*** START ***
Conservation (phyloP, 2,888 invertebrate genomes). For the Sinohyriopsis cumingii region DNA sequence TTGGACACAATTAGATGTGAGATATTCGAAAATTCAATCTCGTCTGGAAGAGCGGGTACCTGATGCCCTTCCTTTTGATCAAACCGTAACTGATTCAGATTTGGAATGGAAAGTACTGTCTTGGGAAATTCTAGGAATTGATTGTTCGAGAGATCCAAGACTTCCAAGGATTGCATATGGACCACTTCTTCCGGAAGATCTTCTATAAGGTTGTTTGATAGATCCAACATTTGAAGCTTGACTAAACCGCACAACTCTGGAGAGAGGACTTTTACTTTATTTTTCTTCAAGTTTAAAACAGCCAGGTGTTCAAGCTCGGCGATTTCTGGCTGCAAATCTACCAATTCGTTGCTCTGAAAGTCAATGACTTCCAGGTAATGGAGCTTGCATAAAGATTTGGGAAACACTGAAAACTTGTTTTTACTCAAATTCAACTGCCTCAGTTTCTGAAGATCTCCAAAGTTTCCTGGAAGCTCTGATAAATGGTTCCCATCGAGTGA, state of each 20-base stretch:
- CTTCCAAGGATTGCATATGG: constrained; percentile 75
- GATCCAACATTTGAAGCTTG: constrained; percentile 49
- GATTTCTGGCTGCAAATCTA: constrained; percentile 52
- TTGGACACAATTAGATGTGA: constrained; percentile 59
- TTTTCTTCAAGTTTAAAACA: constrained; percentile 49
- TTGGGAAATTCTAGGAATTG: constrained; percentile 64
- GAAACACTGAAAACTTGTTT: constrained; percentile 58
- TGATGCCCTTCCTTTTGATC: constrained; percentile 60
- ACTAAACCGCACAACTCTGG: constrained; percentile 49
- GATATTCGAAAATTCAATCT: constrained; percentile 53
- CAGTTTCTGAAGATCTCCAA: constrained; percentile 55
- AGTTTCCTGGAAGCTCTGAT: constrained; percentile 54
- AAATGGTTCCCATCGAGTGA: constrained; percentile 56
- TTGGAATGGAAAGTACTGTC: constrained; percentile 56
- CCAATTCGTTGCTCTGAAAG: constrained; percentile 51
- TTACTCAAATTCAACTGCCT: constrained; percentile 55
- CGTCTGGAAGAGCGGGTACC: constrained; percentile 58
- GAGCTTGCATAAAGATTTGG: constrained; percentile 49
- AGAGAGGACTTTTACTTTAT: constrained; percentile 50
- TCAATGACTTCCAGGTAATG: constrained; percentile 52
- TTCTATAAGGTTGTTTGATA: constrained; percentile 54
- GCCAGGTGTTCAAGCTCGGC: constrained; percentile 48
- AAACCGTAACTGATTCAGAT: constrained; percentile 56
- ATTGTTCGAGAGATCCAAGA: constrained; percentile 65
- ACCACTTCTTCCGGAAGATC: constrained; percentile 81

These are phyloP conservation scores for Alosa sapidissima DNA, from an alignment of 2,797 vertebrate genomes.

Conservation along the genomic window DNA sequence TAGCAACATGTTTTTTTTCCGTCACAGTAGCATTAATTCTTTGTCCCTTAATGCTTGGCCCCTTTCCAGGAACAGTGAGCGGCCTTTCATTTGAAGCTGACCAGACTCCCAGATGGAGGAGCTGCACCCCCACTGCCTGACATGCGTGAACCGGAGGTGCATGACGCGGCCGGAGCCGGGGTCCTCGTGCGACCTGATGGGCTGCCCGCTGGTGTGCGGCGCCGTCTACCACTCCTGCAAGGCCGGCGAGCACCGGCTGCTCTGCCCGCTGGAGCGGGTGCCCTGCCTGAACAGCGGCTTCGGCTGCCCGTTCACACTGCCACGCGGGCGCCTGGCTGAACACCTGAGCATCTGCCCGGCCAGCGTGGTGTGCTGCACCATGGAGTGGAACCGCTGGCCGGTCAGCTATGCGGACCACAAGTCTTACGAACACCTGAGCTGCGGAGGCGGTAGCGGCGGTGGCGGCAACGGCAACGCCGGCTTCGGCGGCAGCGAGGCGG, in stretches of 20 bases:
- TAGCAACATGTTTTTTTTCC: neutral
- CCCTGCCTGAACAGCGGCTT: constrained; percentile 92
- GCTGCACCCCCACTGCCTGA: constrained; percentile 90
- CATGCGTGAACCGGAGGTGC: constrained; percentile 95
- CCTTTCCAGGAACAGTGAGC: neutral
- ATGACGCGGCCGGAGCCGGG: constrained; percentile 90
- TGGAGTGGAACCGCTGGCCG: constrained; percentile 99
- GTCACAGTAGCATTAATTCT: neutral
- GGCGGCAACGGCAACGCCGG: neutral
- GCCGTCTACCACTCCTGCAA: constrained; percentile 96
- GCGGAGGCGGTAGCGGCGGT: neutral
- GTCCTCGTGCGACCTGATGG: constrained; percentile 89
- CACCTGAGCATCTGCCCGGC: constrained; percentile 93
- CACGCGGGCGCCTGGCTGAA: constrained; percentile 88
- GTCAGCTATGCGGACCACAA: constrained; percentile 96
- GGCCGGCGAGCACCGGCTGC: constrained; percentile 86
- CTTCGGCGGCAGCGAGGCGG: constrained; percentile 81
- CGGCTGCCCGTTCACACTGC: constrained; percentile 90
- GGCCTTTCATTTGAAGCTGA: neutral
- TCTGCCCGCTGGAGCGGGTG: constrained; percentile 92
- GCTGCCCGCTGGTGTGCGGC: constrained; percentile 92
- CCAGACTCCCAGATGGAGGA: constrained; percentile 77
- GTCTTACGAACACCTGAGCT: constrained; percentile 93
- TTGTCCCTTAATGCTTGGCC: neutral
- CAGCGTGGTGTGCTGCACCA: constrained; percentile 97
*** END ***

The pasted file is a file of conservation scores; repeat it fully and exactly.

Conservation (phyloP, 2,888 invertebrate genomes). For the Sinohyriopsis cumingii region DNA sequence TTGGACACAATTAGATGTGAGATATTCGAAAATTCAATCTCGTCTGGAAGAGCGGGTACCTGATGCCCTTCCTTTTGATCAAACCGTAACTGATTCAGATTTGGAATGGAAAGTACTGTCTTGGGAAATTCTAGGAATTGATTGTTCGAGAGATCCAAGACTTCCAAGGATTGCATATGGACCACTTCTTCCGGAAGATCTTCTATAAGGTTGTTTGATAGATCCAACATTTGAAGCTTGACTAAACCGCACAACTCTGGAGAGAGGACTTTTACTTTATTTTTCTTCAAGTTTAAAACAGCCAGGTGTTCAAGCTCGGCGATTTCTGGCTGCAAATCTACCAATTCGTTGCTCTGAAAGTCAATGACTTCCAGGTAATGGAGCTTGCATAAAGATTTGGGAAACACTGAAAACTTGTTTTTACTCAAATTCAACTGCCTCAGTTTCTGAAGATCTCCAAAGTTTCCTGGAAGCTCTGATAAATGGTTCCCATCGAGTGA, state of each 20-base stretch:
- CTTCCAAGGATTGCATATGG: constrained; percentile 75
- GATCCAACATTTGAAGCTTG: constrained; percentile 49
- GATTTCTGGCTGCAAATCTA: constrained; percentile 52
- TTGGACACAATTAGATGTGA: constrained; percentile 59
- TTTTCTTCAAGTTTAAAACA: constrained; percentile 49
- TTGGGAAATTCTAGGAATTG: constrained; percentile 64
- GAAACACTGAAAACTTGTTT: constrained; percentile 58
- TGATGCCCTTCCTTTTGATC: constrained; percentile 60
- ACTAAACCGCACAACTCTGG: constrained; percentile 49
- GATATTCGAAAATTCAATCT: constrained; percentile 53
- CAGTTTCTGAAGATCTCCAA: constrained; percentile 55
- AGTTTCCTGGAAGCTCTGAT: constrained; percentile 54
- AAATGGTTCCCATCGAGTGA: constrained; percentile 56
- TTGGAATGGAAAGTACTGTC: constrained; percentile 56
- CCAATTCGTTGCTCTGAAAG: constrained; percentile 51
- TTACTCAAATTCAACTGCCT: constrained; percentile 55
- CGTCTGGAAGAGCGGGTACC: constrained; percentile 58
- GAGCTTGCATAAAGATTTGG: constrained; percentile 49
- AGAGAGGACTTTTACTTTAT: constrained; percentile 50
- TCAATGACTTCCAGGTAATG: constrained; percentile 52
- TTCTATAAGGTTGTTTGATA: constrained; percentile 54
- GCCAGGTGTTCAAGCTCGGC: constrained; percentile 48
- AAACCGTAACTGATTCAGAT: constrained; percentile 56
- ATTGTTCGAGAGATCCAAGA: constrained; percentile 65
- ACCACTTCTTCCGGAAGATC: constrained; percentile 81

These are phyloP conservation scores for Alosa sapidissima DNA, from an alignment of 2,797 vertebrate genomes.

Conservation along the genomic window DNA sequence TAGCAACATGTTTTTTTTCCGTCACAGTAGCATTAATTCTTTGTCCCTTAATGCTTGGCCCCTTTCCAGGAACAGTGAGCGGCCTTTCATTTGAAGCTGACCAGACTCCCAGATGGAGGAGCTGCACCCCCACTGCCTGACATGCGTGAACCGGAGGTGCATGACGCGGCCGGAGCCGGGGTCCTCGTGCGACCTGATGGGCTGCCCGCTGGTGTGCGGCGCCGTCTACCACTCCTGCAAGGCCGGCGAGCACCGGCTGCTCTGCCCGCTGGAGCGGGTGCCCTGCCTGAACAGCGGCTTCGGCTGCCCGTTCACACTGCCACGCGGGCGCCTGGCTGAACACCTGAGCATCTGCCCGGCCAGCGTGGTGTGCTGCACCATGGAGTGGAACCGCTGGCCGGTCAGCTATGCGGACCACAAGTCTTACGAACACCTGAGCTGCGGAGGCGGTAGCGGCGGTGGCGGCAACGGCAACGCCGGCTTCGGCGGCAGCGAGGCGG, in stretches of 20 bases:
- TAGCAACATGTTTTTTTTCC: neutral
- CCCTGCCTGAACAGCGGCTT: constrained; percentile 92
- GCTGCACCCCCACTGCCTGA: constrained; percentile 90
- CATGCGTGAACCGGAGGTGC: constrained; percentile 95
- CCTTTCCAGGAACAGTGAGC: neutral
- ATGACGCGGCCGGAGCCGGG: constrained; percentile 90
- TGGAGTGGAACCGCTGGCCG: constrained; percentile 99
- GTCACAGTAGCATTAATTCT: neutral
- GGCGGCAACGGCAACGCCGG: neutral
- GCCGTCTACCACTCCTGCAA: constrained; percentile 96
- GCGGAGGCGGTAGCGGCGGT: neutral
- GTCCTCGTGCGACCTGATGG: constrained; percentile 89
- CACCTGAGCATCTGCCCGGC: constrained; percentile 93
- CACGCGGGCGCCTGGCTGAA: constrained; percentile 88
- GTCAGCTATGCGGACCACAA: constrained; percentile 96
- GGCCGGCGAGCACCGGCTGC: constrained; percentile 86
- CTTCGGCGGCAGCGAGGCGG: constrained; percentile 81
- CGGCTGCCCGTTCACACTGC: constrained; percentile 90
- GGCCTTTCATTTGAAGCTGA: neutral
- TCTGCCCGCTGGAGCGGGTG: constrained; percentile 92
- GCTGCCCGCTGGTGTGCGGC: constrained; percentile 92
- CCAGACTCCCAGATGGAGGA: constrained; percentile 77
- GTCTTACGAACACCTGAGCT: constrained; percentile 93
- TTGTCCCTTAATGCTTGGCC: neutral
- CAGCGTGGTGTGCTGCACCA: constrained; percentile 97